The fear and uncertainty for a patient diagnosed with chronic obstructive pulmonary disease (COPD) may be overwhelming, but it doesn’t have to take your breath away thanks to the Breathe Well program.
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In its second full year of operation, Breathe Well is funded by the Erie St. Clair Local Health Integration Network (LHIN) and offered by family and community health teams in Chatham-Kent through the Community Care Access Centre (CCAC). Its goal is to help people live with and better manage their COPD through the eight-week program run each spring and summer and supervised by respiratory therapists (RTs).
At the Thamesview Family Health Team, the lead organization of the program, RT Rebecca Whiting said the incidence of COPD in Chatham-Kent is higher than average at 5.1 % (compared to the province at 4.2%), resulting in a higher number of trips to the emergency room to manage symptoms. Whiting said the Breathe Well program follows patients from hospital to home. The goal is to prevent re-admissions and give patients the tools and knowledge they need to have the best possible quality of life while living with chronic lung diseases.
“The CCAC is the system navigator for the area – a one-entry referral system and in the intake interview, they do a needs assessment to see exactly what the patient needs,” Whiting said. “The program is all about self-management and action planning, and making sure the patient is engaged in their care with the practitioner. Folks come in very scared and they leave the program with confidence.”
Jim King of Wallaceburg is an example of how the program has helped a patient move from scared and unsure to confident in his ability to self-manage his symptoms through exercise and knowledge.
King’s health issues began with his heart. After a stent was put in his artery, King joined a cardiac rehab program in Sarnia and initially felt great. He eventually found out his heart issues were masking COPD. He ended up in emergency after collapsing, was put on life support with only 20-25% heart function. A heart valve was replaced to bring his heart function up to 45%, but the entire experience left him scared and unsure of his future.
“I lost 24 pounds in the hospital and you’re frightened because you don’t understand what is happening, and until this (Breathe Well) program, nothing was meshed,” King said. “You need information and knowledge; you need to know when to exercise, how to exercise, nutrition advice and even legal advice. This program does that with group discussions plus the exercise.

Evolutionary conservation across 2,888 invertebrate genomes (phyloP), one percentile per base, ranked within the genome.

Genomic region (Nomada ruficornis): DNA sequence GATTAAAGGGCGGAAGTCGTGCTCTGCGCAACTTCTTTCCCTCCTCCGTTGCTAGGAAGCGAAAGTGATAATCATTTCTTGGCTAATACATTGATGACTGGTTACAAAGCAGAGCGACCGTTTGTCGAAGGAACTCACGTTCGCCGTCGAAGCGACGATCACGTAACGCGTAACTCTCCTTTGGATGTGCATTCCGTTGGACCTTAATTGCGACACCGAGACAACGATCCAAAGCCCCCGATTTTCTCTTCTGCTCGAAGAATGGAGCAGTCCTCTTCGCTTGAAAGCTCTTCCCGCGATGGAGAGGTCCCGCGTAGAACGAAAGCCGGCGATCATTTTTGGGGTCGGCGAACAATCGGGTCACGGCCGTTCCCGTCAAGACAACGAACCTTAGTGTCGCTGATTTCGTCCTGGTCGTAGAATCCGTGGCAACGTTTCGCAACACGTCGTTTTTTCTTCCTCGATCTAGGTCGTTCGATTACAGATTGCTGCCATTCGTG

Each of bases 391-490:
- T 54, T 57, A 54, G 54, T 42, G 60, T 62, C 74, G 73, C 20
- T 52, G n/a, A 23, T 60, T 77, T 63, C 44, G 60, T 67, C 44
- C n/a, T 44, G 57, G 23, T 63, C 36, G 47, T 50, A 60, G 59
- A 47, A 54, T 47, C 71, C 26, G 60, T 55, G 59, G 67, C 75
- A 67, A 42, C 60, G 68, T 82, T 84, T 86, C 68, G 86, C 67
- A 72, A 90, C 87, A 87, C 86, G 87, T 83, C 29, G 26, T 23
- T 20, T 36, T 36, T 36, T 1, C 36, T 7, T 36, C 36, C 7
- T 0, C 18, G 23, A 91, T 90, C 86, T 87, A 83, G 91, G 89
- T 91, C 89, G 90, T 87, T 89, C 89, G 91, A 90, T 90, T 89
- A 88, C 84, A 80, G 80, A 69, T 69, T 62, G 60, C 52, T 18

“They asked me at the beginning what I was there for. I told them I was there for all the knowledge I can get – this is the rest of my life.”
The all-encompassing nature of the program helps patients deal with how COPD affects all aspects of their life, King said.
“Other programs are mono-focused, but the COPD program is holistic; it covers everything. We weren’t afraid to talk about anything.”
Topics include education on lung disease and the importance of exercise, managing shortness of breath, medications, managing flare-ups, actions plans, managing fatigue and stress, healthy eating, oxygen therapy
With RTs like Whiting supervising, each patient learns to make sure everything they do is within their own personal limits.
“People came to the program on oxygen and in wheelchairs. It was a diverse group, but it works for everyone with Rebecca there to make sure everything done is within the limits,” King said. “It was interesting to learn to breathe all over again, and what they teach you, you can do at home. You don’t have to spend thousands of dollars on expensive equipment.”
Fellow Breathe Well graduate Brenda Anderson of Chatham agrees with the benefits of the program.
“It’s a whole living changing thing,” Anderson said. “I went to the exercise classes and am breathing 100% better and my movement is better. It’s a program I would recommend to anyone; it’s complete.”
Anderson said the more she learned, the more active she got and now is down to one puffer, once a day.
For King, the program helped him and his spouse, Mary Lynn, who said she can look at Jim and see the confidence builder it has been.
“Jim had been on life support and I couldn’t believe the weakness in my husband’s body. This program explained all of that,” King said. “Whoever put this program together did a very good job. These other hands of the doctors have made our walk with this so much easier. You need these other pieces to get through it; you have to have the whole team.”
Whiting said the program is available at no cost which is a great benefit to patients and it also helps break a cycle of inaction.
“The program helps break the shortness of breath/anxiety cycle. The patient is short of breath so they are scared to exercise, then get more short of breath and more out of shape,” Whiting said.
As an RT delivering the program from the beginning, Whiting said it has been a very rewarding experience.
“It is great for me. We are not just putting out the fire, we get to rehabilitate them and give them back their quality of life,” Whiting said.
Anyone interested in the program can speak directly to their health care provider for a referral to Breathe Well or call the CCAC intake directly at 519-310-CCAC (2222).
I am so fortunate to be part of an amazing interdisciplinary team who work collaboratively to bring all this together. I am incredibly proud to share this experience with Jennifer Krieger, Occupational Therapist at Thamesview Family Health Team, as well as Curtis Klassen, Physiotherapist and Amanda Arseneau, Registered Nurse, both from the Chatham Chatham-Kent Community Health Centres!